Hackers nicely fits in this period and the predominant sentiment at the time. While most of the technical stuff isn’t even remotely accurate it has a sort of a “Neuromancer in the 90s” feel to it, even referencing the famous author as an eponym for the Gibson mainframes used by the bad guys. It’s also one of the first films to portray law-enforcement agencies as not universally good but as at least conflicted and ambiguous in their objectives. The film also reflects a lot of the fears at the time that frivolous, reckless hackers might hit society where apparently it hurts most: Money – a paranoia that also served as motivation behind overly harsh laws regarding hacking and computer fraud.
That said, Hackers is a fun flick to watch. Its campy style, plot and acting doesn’t detract from that at all but provides a few hilarious scenes in its own right the best of which probably is the one where the bad guy (donning the hacker handle “The Plague” …) is handed over a floppy disk with incriminating data while bumper-hitching a limo for no good reason other than – supposedly – looking cool and bad-ass.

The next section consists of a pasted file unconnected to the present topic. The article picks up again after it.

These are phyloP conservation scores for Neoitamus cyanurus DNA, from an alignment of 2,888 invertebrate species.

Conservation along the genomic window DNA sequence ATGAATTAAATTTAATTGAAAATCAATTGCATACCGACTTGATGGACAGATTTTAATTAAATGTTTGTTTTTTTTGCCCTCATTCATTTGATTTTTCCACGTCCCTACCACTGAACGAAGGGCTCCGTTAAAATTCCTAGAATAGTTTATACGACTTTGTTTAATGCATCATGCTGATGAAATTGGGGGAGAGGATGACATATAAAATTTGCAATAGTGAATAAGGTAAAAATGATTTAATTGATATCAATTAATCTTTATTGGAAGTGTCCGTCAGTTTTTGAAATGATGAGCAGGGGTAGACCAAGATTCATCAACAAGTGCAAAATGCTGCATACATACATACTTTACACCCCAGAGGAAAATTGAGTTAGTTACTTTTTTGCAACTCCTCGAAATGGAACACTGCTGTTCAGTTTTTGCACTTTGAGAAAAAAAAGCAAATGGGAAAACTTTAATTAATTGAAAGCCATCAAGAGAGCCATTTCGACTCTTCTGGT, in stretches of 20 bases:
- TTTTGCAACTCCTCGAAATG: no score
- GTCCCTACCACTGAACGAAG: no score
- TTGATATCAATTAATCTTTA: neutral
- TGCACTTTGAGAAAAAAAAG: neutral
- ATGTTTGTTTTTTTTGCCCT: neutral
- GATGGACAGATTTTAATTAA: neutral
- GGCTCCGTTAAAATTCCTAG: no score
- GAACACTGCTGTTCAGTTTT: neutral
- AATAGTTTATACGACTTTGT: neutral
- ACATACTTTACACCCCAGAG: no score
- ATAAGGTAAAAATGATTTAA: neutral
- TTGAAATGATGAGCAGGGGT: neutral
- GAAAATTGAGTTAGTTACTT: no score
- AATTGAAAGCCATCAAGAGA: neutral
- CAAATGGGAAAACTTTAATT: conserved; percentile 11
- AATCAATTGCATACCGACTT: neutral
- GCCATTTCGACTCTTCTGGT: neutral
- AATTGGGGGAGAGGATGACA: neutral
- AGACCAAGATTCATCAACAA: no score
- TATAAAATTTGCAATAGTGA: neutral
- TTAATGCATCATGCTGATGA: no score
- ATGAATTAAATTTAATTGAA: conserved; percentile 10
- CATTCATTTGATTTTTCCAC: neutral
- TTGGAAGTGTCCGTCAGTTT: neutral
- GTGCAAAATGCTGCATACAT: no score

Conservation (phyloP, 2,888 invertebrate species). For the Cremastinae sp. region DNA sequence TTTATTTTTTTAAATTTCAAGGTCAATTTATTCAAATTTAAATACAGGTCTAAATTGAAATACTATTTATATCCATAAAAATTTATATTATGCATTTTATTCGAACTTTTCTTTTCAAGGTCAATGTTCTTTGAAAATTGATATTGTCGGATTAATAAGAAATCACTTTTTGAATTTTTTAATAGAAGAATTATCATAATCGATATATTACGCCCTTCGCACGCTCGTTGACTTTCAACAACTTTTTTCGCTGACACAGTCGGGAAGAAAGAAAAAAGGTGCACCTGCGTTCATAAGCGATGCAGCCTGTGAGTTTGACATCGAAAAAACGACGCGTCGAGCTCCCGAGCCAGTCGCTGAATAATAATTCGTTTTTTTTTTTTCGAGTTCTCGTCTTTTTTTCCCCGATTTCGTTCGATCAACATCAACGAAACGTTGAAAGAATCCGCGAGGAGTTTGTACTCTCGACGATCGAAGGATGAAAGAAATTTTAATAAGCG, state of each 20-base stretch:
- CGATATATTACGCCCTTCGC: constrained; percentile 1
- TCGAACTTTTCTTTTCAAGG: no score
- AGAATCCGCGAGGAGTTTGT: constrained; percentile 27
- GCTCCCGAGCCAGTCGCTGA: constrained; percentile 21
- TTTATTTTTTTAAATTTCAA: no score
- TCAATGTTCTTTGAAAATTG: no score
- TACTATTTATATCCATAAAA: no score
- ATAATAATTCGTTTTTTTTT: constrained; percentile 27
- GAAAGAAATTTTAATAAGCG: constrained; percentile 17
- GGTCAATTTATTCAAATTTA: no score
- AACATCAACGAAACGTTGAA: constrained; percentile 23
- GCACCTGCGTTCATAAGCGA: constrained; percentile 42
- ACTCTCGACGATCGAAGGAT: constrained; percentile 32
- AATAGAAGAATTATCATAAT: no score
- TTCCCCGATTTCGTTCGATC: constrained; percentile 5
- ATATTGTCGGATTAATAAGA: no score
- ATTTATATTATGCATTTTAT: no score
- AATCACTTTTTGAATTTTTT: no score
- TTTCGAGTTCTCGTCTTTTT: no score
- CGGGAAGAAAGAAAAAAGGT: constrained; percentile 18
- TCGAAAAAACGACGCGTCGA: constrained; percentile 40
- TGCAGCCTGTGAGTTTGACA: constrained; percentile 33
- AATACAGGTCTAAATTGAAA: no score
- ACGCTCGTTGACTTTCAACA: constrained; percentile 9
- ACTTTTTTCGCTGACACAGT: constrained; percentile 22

If you’d like to read more about the film and what actual hackers have to say about it Hopes&Fears has an interesting piece where they have the guys at Hack Manhattan watch the film.